In July, the FMCSA received the GAO report and the names of five of the companies suspected of reincarnating, Azteca Bus Line was not one of the five because the FMCSA had already ordered it out of service.

That same month, however, the FMCSA began asking questions about Martinez’s connection to other companies. Martinez did not respond to investigators’ questions. His buses were still on the road.

Accident Near Phoenix

On March 5, a Tierra Santa Inc. bus set out from Jerez, Zacatecas, in central Mexico, headed for Los Angeles.

About 30 miles south of Phoenix, the bus rear-ended a pickup truck on Interstate 10, swerved across the highway and hit the dirt shoulder of the road. It tipped onto its side and slid 80 feet before rolling over and landing upright.

The tumble caved in the sides of the bus, flattened part of the roof and shattered the windows. Nine passengers were thrown from the bus. Six of them died. The highway became a triage area for the 14 surviving passengers and two drivers, with motorists stopping to help people whose injuries ranged from head traumas to spinal fractures and broken ribs.

The accident generated attention from CNN, USA Today and others when it was learned that the bus was operating illegally. A police report [4] indicated that the driver did not speak English, there was no record of driver hours in the previous seven days, the driver carried a fake insurance card and the vehicle had defective brakes.

This time, federal officials moved aggressively against Martinez. The U.S. Department of Transportation went to U.S. District Court in California asking for a court order to shut him down.

In a consent decree [5] Martinez signed in March of this year, he agreed that he would no longer operate his business without federal authority.

Martinez still owes $72,760 for a total of 78 violations accumulated over four years, according to federal documents [6]. FMCSA officials wouldn’t say whether they plan to take civil action to recoup the fines.

Spokeswoman DaRonda McDuffie did say, however, that while the FMCSA appreciated the GAO report on reincarnated carriers, the agency’s action “against Tierra Santa Inc., its owner and the four motor carrier companies allegedly used was a direct result of FMCSA’s thorough investigation and subsequent charges.”

New Business

Tierra Santa Inc. is no longer the name of the business that operates out of the company’s old headquarters in Van Nuys. A new sign above the door reads “Autobuses Jerezanos.” Jerezanos refers to a part of central Mexico where the buses travel.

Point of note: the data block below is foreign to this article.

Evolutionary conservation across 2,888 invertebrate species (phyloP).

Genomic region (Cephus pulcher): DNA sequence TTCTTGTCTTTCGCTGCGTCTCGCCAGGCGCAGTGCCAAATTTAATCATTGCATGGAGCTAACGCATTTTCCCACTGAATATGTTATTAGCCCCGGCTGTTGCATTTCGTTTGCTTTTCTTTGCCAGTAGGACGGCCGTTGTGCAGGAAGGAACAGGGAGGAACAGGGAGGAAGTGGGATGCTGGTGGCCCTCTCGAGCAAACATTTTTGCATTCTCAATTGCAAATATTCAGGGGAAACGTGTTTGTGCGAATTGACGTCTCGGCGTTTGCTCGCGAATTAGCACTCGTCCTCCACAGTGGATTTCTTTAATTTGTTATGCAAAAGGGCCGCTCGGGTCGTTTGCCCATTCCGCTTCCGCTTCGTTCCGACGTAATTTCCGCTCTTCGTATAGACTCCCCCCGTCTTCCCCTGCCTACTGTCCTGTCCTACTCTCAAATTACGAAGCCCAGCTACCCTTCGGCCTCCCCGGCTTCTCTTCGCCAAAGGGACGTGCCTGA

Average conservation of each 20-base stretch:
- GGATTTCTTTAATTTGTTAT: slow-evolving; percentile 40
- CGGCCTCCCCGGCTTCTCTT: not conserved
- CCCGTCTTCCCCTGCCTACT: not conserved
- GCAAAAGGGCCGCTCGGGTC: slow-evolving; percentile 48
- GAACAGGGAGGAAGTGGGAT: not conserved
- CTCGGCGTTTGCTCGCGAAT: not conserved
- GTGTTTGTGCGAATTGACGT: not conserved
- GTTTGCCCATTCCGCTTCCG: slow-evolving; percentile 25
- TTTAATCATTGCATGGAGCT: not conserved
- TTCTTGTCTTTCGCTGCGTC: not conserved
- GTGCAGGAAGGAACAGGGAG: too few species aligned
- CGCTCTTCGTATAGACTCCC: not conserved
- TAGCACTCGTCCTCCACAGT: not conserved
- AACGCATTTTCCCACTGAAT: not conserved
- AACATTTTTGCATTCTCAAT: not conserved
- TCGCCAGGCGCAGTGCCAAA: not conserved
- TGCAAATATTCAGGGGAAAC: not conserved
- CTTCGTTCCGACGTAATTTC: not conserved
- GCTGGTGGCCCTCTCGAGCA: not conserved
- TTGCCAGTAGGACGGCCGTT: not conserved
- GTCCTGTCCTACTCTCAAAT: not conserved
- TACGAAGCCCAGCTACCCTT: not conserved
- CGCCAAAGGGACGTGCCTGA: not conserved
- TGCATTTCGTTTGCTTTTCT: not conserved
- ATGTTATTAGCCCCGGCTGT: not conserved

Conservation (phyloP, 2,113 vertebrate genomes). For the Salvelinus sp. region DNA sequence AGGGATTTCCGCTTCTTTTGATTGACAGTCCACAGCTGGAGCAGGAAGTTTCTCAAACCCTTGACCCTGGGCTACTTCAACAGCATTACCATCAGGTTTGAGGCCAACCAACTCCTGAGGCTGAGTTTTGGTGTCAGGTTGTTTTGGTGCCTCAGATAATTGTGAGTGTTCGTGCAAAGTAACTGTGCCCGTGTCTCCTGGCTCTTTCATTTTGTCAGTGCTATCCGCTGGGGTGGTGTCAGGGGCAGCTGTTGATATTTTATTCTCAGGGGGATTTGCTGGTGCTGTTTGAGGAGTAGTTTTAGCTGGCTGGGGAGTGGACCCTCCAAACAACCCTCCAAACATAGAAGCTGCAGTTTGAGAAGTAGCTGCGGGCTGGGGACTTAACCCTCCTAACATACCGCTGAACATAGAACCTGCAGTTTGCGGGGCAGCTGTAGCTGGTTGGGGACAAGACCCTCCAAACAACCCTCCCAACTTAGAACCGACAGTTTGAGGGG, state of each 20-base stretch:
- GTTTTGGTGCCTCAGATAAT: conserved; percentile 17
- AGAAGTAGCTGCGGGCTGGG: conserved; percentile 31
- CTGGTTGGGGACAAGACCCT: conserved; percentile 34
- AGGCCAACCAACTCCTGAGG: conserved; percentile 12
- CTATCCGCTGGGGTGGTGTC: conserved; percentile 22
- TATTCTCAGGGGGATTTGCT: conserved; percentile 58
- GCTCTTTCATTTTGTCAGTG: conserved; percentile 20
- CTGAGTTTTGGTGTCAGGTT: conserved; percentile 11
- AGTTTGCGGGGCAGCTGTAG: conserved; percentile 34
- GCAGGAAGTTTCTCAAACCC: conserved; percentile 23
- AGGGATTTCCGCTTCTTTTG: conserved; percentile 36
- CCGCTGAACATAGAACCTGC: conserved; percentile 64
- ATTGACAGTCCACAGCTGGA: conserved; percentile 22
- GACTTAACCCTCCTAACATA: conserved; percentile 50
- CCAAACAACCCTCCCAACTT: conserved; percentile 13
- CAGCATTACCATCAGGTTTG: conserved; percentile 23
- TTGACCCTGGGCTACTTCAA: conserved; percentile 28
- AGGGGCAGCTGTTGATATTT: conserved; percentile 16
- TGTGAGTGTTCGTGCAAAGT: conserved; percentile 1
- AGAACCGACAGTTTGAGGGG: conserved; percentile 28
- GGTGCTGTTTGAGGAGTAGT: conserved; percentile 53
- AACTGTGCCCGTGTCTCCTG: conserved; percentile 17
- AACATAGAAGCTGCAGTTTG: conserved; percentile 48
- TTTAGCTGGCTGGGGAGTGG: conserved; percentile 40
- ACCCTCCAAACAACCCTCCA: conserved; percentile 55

Set among muffler and bail bond shops and Chinese restaurants, the business offers phone cards, money transfers and bus tickets to Guatemala, El Salvador and Honduras every Sunday.

Autobuses Jerezanos’ brochure advertises the same L.A.-to-Mexico route, uses the same bus stops and lists the same addresses as Martinez’s old Tierra Santa Inc. and Azteca companies. It also has a website [7] that lists a phone number for its company headquarters. The number is the same one that Martinez included in his FMCSA registration papers for Tierra Santa Tours.

Autobuses Jerezanos does not appear on the list of companies that have FMCSA permission to operate.

A man answering the phone told News21 that it was the correct number for Martinez but that he was out of town and unavailable to speak.

A woman working at the counter said she had worked for Tierra Santa for four years but that the companies are not the same.

“This is not the company Tierra Santa; it is another company,” said the clerk, who did not want her name used because she did not have permission from her employer to speak. “Tierra Santa had an accident and closed down; this is a new company.”

Numerous attempts to reach Martinez by phone, e-mail and mail were unsuccessful.

Still Operating?

After the Tierra Santa Inc. accident, Mario Garcia, the owner of East Valley Safety Associates, the company Martinez referenced in one of his applications to the FMCSA, said he received a subpoena for his records.

Garcia said he talked to investigators and told them that Martinez had three buses, one that was involved in the accident near Phoenix and two that were still operating.

“I told the FMCSA that the company is still operating,” he said. Investigators asked him if he could find the buses and take photos for them.

“My job isn’t to do their work,” he recalled responding.